Keith: Let’s talk about your first point—infrastructure. In this cycle it seems to me there has been so much infrastructure build out particularly in places like Alberta and B.C. with the huge Montney formation and the discovery there, but really across the whole WCSB (Western Canadian Sedimentary Basin) there has been, like you say, a big capitalization of different assets.
The industry was under huge pressure right up until 4 or 5 months ago to own, be in charge of your own destiny that way, you got rewarded in evaluation for that and then basically my recollection was a little bit of shareholder activism from the US side came in and suddenly it was like if you’re a producer under any stress at all, then you have to monetize that midstream because that’s worth whatever you paid for it you can sell it for 10 times cash flow now.
Is that a new part of the equation this cycle that wasn’t there last time because these assets…
Rick: It wasn’t as enormously over capitalized last cycle as they are this time. A lot of them didn’t have occasion last time to own their own midstream assets. But it certainly happened last time around and people didn’t sell what they wanted to they sold what they could. They sold what they had to. The midstream assets are much more valuable now.
The perception in the 2000 bull market was that the Western Canadian Sedimentary Basin was a very mature basin and we had an acquire and exploit strategy that was dealing with a much more finite reserve life.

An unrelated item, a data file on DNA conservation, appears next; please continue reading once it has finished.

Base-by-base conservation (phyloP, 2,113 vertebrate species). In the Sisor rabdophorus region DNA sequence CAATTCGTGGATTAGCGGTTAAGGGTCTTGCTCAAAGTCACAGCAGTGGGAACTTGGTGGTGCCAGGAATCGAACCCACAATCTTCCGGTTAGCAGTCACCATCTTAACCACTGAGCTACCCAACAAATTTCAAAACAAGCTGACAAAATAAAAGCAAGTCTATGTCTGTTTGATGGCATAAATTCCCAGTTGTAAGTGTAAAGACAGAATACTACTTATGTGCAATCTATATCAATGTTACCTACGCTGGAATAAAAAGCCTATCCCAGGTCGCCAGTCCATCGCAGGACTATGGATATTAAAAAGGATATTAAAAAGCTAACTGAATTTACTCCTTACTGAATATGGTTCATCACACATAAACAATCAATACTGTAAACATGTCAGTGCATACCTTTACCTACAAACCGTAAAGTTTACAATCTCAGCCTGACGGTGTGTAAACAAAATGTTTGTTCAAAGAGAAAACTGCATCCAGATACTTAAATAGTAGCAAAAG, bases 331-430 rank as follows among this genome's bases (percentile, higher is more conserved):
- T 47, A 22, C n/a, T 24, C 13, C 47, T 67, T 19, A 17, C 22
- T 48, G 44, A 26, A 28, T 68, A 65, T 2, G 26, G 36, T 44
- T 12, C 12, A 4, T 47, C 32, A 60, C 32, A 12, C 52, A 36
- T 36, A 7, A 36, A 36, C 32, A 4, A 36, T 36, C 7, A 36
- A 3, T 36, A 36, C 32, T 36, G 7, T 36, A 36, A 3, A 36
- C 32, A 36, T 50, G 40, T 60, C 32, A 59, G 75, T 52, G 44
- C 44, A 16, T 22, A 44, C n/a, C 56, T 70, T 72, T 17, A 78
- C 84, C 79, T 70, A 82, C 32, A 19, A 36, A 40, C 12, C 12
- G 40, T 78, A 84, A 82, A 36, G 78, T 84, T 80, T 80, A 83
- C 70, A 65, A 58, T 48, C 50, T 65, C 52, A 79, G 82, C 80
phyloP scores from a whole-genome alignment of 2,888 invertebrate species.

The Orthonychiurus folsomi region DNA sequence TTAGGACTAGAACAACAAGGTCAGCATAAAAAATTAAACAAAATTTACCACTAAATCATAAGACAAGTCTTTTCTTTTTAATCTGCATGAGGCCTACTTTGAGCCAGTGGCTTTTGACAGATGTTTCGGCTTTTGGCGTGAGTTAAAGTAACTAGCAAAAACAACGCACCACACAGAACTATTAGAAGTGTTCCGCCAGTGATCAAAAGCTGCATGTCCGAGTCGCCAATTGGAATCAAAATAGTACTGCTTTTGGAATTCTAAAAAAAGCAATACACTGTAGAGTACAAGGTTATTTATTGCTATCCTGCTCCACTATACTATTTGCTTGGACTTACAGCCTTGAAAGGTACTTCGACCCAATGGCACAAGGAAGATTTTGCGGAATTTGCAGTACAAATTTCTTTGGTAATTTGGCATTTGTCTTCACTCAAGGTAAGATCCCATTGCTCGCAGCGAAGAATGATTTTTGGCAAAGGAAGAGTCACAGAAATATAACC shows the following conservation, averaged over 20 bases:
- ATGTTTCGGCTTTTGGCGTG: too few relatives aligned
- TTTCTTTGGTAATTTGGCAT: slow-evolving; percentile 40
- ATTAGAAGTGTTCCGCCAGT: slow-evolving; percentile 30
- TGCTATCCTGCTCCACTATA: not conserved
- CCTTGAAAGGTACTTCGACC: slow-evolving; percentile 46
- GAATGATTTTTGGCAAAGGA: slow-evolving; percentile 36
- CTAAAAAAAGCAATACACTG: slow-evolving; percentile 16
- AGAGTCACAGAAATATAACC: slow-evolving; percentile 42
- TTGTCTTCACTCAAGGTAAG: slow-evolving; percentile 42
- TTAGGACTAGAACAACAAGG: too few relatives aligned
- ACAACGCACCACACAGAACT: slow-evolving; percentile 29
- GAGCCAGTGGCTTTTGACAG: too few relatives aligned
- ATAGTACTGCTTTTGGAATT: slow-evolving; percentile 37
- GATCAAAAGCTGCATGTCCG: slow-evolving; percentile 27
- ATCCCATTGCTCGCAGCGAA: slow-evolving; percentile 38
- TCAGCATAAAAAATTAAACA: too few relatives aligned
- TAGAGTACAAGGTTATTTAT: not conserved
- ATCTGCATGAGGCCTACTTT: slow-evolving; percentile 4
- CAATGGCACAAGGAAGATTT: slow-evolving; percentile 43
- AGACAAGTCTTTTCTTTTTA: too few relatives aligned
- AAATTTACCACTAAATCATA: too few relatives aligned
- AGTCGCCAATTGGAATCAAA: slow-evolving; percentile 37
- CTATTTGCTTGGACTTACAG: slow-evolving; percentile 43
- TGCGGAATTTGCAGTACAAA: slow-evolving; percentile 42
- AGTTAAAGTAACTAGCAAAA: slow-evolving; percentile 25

Rick: Now that we’re drilling off the Montney and the various shale plays we figure that in terms of production we have 20 or 25 years of running room left, which means with regards to midstream assets you’ll have higher throughput for a much longer period of time than we had anticipated. And we have a lot more assets to choose from and we have assets that were financed at low or negative real rates of return by the issuers. We also have a variety of issuers that have no choice other than to sell.
Rick: I think this is unique in my experience.
Keith: I can see a very different landscape 9 months from now.
Rick: I think that’s right. It is interesting and one of the things that sort of amuses me is that what happens every cycle is similar but never the same. One of the differences this time is this midstream opportunity simply because the midstream industry is so much larger.
PART II–What Does the Perfect Investments Look Like–and the art of doing a deal in a very tough business climate.